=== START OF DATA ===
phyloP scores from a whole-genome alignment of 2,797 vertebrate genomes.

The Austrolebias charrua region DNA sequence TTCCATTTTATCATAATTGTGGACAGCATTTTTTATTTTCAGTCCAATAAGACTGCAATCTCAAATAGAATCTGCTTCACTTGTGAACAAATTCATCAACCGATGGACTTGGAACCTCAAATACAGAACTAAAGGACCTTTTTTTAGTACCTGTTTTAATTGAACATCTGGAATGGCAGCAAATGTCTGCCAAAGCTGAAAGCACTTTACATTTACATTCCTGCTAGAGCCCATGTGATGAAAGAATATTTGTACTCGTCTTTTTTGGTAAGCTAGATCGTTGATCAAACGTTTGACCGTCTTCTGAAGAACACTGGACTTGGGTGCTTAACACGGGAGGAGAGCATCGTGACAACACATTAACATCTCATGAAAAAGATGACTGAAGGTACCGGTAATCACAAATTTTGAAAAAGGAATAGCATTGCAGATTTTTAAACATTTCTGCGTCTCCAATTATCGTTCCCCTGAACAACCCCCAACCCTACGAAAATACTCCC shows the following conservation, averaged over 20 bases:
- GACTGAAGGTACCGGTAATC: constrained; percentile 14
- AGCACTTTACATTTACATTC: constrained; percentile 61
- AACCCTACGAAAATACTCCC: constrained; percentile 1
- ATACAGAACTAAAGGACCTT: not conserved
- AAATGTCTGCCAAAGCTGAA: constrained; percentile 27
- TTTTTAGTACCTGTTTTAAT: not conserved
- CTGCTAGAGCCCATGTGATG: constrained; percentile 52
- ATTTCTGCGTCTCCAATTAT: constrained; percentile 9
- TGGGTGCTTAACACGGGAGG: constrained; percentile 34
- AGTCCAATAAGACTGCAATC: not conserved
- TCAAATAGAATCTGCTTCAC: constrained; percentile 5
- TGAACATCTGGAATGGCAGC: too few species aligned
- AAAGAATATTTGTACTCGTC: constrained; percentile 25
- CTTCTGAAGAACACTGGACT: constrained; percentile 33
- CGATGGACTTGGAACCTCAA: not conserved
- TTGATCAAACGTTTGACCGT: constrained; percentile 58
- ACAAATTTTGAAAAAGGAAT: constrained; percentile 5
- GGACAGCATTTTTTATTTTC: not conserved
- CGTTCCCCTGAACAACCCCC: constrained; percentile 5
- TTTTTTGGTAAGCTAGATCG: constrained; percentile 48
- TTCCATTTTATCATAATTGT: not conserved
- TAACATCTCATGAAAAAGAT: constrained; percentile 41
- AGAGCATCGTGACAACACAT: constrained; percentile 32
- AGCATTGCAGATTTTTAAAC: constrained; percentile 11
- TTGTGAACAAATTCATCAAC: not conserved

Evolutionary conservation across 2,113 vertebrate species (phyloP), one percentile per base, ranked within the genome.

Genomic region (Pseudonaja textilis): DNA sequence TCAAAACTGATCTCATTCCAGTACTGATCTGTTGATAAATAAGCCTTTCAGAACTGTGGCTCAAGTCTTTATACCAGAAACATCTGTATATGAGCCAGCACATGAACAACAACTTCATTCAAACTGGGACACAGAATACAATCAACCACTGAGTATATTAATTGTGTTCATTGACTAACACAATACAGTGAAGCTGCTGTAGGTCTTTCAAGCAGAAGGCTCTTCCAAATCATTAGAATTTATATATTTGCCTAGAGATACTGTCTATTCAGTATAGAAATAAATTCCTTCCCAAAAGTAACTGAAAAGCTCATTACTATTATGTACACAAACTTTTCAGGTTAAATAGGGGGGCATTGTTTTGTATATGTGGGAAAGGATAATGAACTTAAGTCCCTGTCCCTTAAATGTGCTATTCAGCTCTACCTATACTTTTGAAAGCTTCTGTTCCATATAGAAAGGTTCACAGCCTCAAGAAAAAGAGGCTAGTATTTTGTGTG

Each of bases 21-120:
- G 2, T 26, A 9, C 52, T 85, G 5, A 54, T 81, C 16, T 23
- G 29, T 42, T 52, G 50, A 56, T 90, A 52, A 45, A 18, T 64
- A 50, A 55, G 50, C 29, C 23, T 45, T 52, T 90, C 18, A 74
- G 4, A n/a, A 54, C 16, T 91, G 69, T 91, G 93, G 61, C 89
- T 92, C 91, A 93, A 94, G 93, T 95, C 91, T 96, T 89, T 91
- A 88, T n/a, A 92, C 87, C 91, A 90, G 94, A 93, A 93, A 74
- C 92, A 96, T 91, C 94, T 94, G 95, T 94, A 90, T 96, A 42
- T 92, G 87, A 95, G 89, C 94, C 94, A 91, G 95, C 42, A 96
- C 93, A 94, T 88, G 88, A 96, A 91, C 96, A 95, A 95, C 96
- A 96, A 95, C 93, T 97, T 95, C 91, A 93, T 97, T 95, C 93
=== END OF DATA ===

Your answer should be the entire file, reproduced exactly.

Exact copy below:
phyloP scores from a whole-genome alignment of 2,797 vertebrate genomes.

The Austrolebias charrua region DNA sequence TTCCATTTTATCATAATTGTGGACAGCATTTTTTATTTTCAGTCCAATAAGACTGCAATCTCAAATAGAATCTGCTTCACTTGTGAACAAATTCATCAACCGATGGACTTGGAACCTCAAATACAGAACTAAAGGACCTTTTTTTAGTACCTGTTTTAATTGAACATCTGGAATGGCAGCAAATGTCTGCCAAAGCTGAAAGCACTTTACATTTACATTCCTGCTAGAGCCCATGTGATGAAAGAATATTTGTACTCGTCTTTTTTGGTAAGCTAGATCGTTGATCAAACGTTTGACCGTCTTCTGAAGAACACTGGACTTGGGTGCTTAACACGGGAGGAGAGCATCGTGACAACACATTAACATCTCATGAAAAAGATGACTGAAGGTACCGGTAATCACAAATTTTGAAAAAGGAATAGCATTGCAGATTTTTAAACATTTCTGCGTCTCCAATTATCGTTCCCCTGAACAACCCCCAACCCTACGAAAATACTCCC shows the following conservation, averaged over 20 bases:
- GACTGAAGGTACCGGTAATC: constrained; percentile 14
- AGCACTTTACATTTACATTC: constrained; percentile 61
- AACCCTACGAAAATACTCCC: constrained; percentile 1
- ATACAGAACTAAAGGACCTT: not conserved
- AAATGTCTGCCAAAGCTGAA: constrained; percentile 27
- TTTTTAGTACCTGTTTTAAT: not conserved
- CTGCTAGAGCCCATGTGATG: constrained; percentile 52
- ATTTCTGCGTCTCCAATTAT: constrained; percentile 9
- TGGGTGCTTAACACGGGAGG: constrained; percentile 34
- AGTCCAATAAGACTGCAATC: not conserved
- TCAAATAGAATCTGCTTCAC: constrained; percentile 5
- TGAACATCTGGAATGGCAGC: too few species aligned
- AAAGAATATTTGTACTCGTC: constrained; percentile 25
- CTTCTGAAGAACACTGGACT: constrained; percentile 33
- CGATGGACTTGGAACCTCAA: not conserved
- TTGATCAAACGTTTGACCGT: constrained; percentile 58
- ACAAATTTTGAAAAAGGAAT: constrained; percentile 5
- GGACAGCATTTTTTATTTTC: not conserved
- CGTTCCCCTGAACAACCCCC: constrained; percentile 5
- TTTTTTGGTAAGCTAGATCG: constrained; percentile 48
- TTCCATTTTATCATAATTGT: not conserved
- TAACATCTCATGAAAAAGAT: constrained; percentile 41
- AGAGCATCGTGACAACACAT: constrained; percentile 32
- AGCATTGCAGATTTTTAAAC: constrained; percentile 11
- TTGTGAACAAATTCATCAAC: not conserved

Evolutionary conservation across 2,113 vertebrate species (phyloP), one percentile per base, ranked within the genome.

Genomic region (Pseudonaja textilis): DNA sequence TCAAAACTGATCTCATTCCAGTACTGATCTGTTGATAAATAAGCCTTTCAGAACTGTGGCTCAAGTCTTTATACCAGAAACATCTGTATATGAGCCAGCACATGAACAACAACTTCATTCAAACTGGGACACAGAATACAATCAACCACTGAGTATATTAATTGTGTTCATTGACTAACACAATACAGTGAAGCTGCTGTAGGTCTTTCAAGCAGAAGGCTCTTCCAAATCATTAGAATTTATATATTTGCCTAGAGATACTGTCTATTCAGTATAGAAATAAATTCCTTCCCAAAAGTAACTGAAAAGCTCATTACTATTATGTACACAAACTTTTCAGGTTAAATAGGGGGGCATTGTTTTGTATATGTGGGAAAGGATAATGAACTTAAGTCCCTGTCCCTTAAATGTGCTATTCAGCTCTACCTATACTTTTGAAAGCTTCTGTTCCATATAGAAAGGTTCACAGCCTCAAGAAAAAGAGGCTAGTATTTTGTGTG

Each of bases 21-120:
- G 2, T 26, A 9, C 52, T 85, G 5, A 54, T 81, C 16, T 23
- G 29, T 42, T 52, G 50, A 56, T 90, A 52, A 45, A 18, T 64
- A 50, A 55, G 50, C 29, C 23, T 45, T 52, T 90, C 18, A 74
- G 4, A n/a, A 54, C 16, T 91, G 69, T 91, G 93, G 61, C 89
- T 92, C 91, A 93, A 94, G 93, T 95, C 91, T 96, T 89, T 91
- A 88, T n/a, A 92, C 87, C 91, A 90, G 94, A 93, A 93, A 74
- C 92, A 96, T 91, C 94, T 94, G 95, T 94, A 90, T 96, A 42
- T 92, G 87, A 95, G 89, C 94, C 94, A 91, G 95, C 42, A 96
- C 93, A 94, T 88, G 88, A 96, A 91, C 96, A 95, A 95, C 96
- A 96, A 95, C 93, T 97, T 95, C 91, A 93, T 97, T 95, C 93